33. 33. Importance of Listening•Good listening skills  good listening skills can leadalso have benefits in to:our personal lives,  better customer satisfaction,including:• a greater number of  greater productivity withfriends and social fewer mistakes,networks  increased sharing of• improved self- information that in turn canesteem and lead to more creative andconfidence, innovative work.•higher grades inacademic work and•increased health andwellbeing.
  34. 34. Based on the research of:Adler, R., Rosenfeld, L. and Proctor, R. (2001) Interplay: the process of interpersonalcommunicating (8th edition), Fort Worth, TX: Harcourt.
  35. 35. Ten Principles of Listening Stop Talking  Be Patient Prepare Yourself to  Avoid Personal Listen Prejudice Put the Speaker at  Listen to the Tone Ease  Listen for Ideas – Not Remove Distractions Just Words Empathize  Wait and Watch for Non-Verbal Communication
  36. 36. 1. Stop Talking “If we were supposed to talk more than we listen, we would have two tongues and one ear.” Mark Twain. Dont talk, listen. When somebody else is talking listen to what they are saying, do not interrupt, talk over them or finish their sentences for them. Stop, just listen. When the other person has finished talking you may need to clarify to ensure you have received their message accurately.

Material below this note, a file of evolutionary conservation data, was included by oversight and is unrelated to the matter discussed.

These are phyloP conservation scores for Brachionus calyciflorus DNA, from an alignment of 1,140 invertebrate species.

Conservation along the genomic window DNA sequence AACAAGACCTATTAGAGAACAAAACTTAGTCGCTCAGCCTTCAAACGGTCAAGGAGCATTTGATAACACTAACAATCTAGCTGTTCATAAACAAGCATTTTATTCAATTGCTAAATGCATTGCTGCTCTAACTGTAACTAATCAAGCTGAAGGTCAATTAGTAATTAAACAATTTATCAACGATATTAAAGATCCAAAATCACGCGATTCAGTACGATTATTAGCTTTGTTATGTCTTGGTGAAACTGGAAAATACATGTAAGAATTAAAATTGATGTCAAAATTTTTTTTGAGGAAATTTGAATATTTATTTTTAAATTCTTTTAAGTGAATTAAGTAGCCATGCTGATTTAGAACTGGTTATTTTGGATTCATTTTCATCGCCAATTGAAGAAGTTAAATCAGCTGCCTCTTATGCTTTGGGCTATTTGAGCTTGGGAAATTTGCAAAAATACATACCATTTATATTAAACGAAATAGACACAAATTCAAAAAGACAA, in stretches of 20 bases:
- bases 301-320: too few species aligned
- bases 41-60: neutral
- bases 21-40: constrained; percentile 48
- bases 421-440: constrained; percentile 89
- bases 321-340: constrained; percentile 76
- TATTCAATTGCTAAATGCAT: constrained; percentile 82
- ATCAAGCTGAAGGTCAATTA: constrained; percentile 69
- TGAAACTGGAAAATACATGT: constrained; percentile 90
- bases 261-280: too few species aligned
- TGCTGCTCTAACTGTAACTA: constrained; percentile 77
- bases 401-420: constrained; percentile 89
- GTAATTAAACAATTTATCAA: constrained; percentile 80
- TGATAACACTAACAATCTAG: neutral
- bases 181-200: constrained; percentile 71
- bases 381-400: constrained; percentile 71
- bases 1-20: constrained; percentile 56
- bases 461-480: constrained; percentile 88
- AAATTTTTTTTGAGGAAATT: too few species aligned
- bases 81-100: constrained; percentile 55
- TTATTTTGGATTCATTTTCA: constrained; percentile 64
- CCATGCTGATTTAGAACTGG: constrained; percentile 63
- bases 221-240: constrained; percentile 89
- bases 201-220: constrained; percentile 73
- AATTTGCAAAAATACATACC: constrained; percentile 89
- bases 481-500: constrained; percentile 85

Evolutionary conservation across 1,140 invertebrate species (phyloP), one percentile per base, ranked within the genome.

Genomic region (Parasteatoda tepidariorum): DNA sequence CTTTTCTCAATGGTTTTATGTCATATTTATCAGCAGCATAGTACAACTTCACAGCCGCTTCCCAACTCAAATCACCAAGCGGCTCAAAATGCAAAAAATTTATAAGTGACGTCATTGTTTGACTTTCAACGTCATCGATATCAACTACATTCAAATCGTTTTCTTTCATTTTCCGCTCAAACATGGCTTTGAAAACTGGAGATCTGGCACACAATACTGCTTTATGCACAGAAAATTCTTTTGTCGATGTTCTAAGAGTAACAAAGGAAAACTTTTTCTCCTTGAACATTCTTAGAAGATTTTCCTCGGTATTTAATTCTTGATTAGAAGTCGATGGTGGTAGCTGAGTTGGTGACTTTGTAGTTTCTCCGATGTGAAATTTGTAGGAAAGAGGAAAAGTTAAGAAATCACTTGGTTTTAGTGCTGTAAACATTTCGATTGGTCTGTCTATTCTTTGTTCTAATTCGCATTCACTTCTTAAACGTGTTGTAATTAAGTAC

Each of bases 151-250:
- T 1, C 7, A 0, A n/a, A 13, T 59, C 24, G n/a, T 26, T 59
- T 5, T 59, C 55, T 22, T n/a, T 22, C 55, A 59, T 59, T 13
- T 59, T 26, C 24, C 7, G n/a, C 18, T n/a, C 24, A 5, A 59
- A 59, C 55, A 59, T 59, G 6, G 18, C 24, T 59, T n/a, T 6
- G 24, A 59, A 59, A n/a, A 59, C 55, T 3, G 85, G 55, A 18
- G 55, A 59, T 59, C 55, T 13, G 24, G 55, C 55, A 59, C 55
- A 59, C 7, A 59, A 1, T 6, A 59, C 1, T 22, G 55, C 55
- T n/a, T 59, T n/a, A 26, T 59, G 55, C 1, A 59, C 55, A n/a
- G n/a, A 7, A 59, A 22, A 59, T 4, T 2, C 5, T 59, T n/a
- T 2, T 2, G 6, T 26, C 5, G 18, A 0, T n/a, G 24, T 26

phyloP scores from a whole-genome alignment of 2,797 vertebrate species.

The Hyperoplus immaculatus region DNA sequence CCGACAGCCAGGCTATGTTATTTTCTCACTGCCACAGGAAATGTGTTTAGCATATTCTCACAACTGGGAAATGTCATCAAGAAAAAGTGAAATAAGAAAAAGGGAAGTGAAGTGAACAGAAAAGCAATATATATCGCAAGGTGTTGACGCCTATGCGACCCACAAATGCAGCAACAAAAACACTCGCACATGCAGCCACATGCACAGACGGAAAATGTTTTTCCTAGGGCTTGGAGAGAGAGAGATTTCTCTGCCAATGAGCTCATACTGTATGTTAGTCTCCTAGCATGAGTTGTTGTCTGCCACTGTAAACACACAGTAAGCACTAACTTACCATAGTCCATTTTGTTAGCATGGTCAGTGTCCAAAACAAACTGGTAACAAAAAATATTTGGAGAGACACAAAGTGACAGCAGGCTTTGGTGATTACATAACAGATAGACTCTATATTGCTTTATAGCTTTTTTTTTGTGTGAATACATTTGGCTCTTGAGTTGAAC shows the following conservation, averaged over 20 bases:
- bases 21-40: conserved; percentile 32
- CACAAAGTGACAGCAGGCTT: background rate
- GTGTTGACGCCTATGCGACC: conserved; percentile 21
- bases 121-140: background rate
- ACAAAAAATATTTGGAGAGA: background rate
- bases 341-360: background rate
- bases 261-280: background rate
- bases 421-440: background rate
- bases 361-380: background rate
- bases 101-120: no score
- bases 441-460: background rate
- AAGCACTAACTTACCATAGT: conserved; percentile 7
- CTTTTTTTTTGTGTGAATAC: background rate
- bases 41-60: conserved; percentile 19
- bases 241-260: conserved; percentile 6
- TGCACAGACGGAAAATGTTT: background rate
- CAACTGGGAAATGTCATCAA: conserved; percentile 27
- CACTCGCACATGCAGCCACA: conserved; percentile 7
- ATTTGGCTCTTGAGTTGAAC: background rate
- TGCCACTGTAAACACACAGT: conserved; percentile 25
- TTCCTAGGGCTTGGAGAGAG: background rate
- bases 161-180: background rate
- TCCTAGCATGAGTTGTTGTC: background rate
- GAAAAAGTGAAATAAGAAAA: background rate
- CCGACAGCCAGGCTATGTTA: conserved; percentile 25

37. 37. 2. Prepare Yourself to Listen Relax. Focus on the speaker. Put other things out of mind. The human mind is easily distracted by other thoughts – what’s for lunch, what time do I need to leave to catch my train, is it going to rain – try to put other thoughts out of mind and concentrate on the messages that are being communicated.
  38. 38. Empathize Try to understand the other person’s point of view. Look at issues from their perspective. Let go of preconceived ideas. By having an open mind we can more fully empathize with the speaker. If the speaker says something that you disagree with then wait and construct an argument to counter what is said but keep an open mind to the views and opinions of others